(257) In fulfilling his/her obligation to the students, the teacher . . .
(258d) Shall not on the ground of race, color, creed, age, sex, weight,
height, marital status, or national origin exclude any student from
participation in or deny him/her benefits under any program, nor grant
any discriminatory consideration or advantage.
New Haven Education Association 1991-93 6-E
Article XVII, Miscellaneous Provisions
D. The parties will apply the provisions of this Agreement without regard
to religion, race, color, national origin, age, sex, height, weight, or
Central Michigan University Faculty 1993-96 12-CE
Article 18, Position Reduction/Layoff
5. Decisions concerning layoff of bargaining unit members are based upon
recommendations originating in departments, which play an initial role in
the determination. These recommendations will be made without regard to
an individual's race, color, sex, religion, national origin, age, height,
weight, handicap, marital status, sexual orientation, veteran status, or
other status protected by state and federal law.
Article 21, Affirmative Action and Equal Employment Opportunity
1. The Association and Central Michigan University agree that the express
terms and provisions of this collective bargaining agreement shall be
applied without regard to an individual's race, color, sex, religion,
national origin, age, height, weight, disability, marital status, sexual
orientation, veteran status, or other status protected by state and
Washtenaw Community College Education Association 1993-96 3-F
The provisions of this Agreement and the wages, hours, terms and
conditions of employment shall be applied in a manner which is consistent
and not discriminatory and without regard to race, religion, color,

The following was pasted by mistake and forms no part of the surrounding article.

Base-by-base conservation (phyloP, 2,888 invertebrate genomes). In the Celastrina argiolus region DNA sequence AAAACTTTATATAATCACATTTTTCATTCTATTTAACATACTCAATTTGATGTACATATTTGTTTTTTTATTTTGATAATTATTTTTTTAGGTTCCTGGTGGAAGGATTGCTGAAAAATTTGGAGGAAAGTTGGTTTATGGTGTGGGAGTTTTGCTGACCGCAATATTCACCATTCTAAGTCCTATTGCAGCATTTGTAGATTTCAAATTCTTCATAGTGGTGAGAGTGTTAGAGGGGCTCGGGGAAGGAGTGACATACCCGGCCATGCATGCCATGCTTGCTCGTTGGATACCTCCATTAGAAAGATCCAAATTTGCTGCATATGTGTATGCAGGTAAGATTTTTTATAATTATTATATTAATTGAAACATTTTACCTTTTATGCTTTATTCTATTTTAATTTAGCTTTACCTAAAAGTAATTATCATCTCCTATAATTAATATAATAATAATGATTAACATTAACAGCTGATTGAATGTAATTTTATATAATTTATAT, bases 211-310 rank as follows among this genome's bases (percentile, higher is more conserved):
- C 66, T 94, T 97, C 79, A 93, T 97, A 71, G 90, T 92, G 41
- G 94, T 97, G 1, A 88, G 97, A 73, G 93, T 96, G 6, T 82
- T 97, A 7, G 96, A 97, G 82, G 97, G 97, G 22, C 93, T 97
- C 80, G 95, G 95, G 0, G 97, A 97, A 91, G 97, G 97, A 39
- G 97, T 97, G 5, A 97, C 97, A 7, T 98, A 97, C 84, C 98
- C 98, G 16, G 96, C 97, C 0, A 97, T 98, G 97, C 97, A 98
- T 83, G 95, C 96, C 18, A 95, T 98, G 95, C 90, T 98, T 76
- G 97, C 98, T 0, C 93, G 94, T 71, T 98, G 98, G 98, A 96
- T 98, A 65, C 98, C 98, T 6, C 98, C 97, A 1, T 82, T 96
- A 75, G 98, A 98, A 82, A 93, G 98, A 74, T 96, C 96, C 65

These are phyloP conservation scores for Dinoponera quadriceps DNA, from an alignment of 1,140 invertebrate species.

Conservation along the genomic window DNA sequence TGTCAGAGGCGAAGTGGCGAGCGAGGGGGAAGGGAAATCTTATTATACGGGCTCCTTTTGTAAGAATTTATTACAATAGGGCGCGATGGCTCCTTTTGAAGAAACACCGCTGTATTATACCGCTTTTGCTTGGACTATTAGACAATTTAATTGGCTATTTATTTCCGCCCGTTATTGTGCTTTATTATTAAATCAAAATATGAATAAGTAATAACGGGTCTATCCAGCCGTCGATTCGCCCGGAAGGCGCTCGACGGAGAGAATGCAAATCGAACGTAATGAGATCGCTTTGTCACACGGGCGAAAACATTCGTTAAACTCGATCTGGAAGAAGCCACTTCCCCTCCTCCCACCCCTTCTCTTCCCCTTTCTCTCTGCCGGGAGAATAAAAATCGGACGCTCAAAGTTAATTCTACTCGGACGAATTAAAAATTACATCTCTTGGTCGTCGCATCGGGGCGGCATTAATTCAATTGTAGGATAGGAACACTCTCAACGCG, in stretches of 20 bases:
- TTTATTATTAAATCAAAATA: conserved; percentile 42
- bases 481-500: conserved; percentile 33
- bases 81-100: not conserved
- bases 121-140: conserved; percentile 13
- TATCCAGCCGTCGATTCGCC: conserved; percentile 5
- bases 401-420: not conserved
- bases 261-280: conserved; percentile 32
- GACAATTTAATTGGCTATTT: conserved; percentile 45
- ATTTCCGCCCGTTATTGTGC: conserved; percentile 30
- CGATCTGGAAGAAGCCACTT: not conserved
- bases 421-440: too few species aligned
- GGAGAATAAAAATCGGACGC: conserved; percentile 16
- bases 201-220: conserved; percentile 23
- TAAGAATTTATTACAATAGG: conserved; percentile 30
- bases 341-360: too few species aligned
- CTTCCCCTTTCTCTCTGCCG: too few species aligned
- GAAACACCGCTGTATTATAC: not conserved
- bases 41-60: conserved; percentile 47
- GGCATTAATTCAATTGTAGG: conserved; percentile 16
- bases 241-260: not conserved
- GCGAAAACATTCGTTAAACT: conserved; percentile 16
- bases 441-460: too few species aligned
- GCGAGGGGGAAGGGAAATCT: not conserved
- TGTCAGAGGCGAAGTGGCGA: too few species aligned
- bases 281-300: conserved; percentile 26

national origin, age, sex, marital status, height, weight, or handicap.
North Central Michigan College Faculty 1991-93 14-BC
Article III, Union Security/Financial Responsibilities; Section 3,
The Employer shall not discriminate against any bargaining unit employee
because of race, color, religion, sex, national origin, age, height,
weight, marital status or handicap which does not interfere with the
individual's ability to perform the job in question.
APPENDIX C: STATE LAWS
Michigan includes "weight" as a protected classification in the Elliott
Larsen Civil Rights Act of 1976 , Mich. Comp. Laws Ann. 37.2101 (West
1994). The law states--
The opportunity to obtain employment, housing and other real estate, and
the full and equal utilization of public accommodations, public service,
and educational facilities without discrimination because of religion,
race, color, national origin, age, sex, height, weight, or marital status
as prohibited by this act, is recognized and declared to be a civil
The District of Columbia prohibits discrimination based on "personal
appearance," which refers to "bodily condition or characteristics." The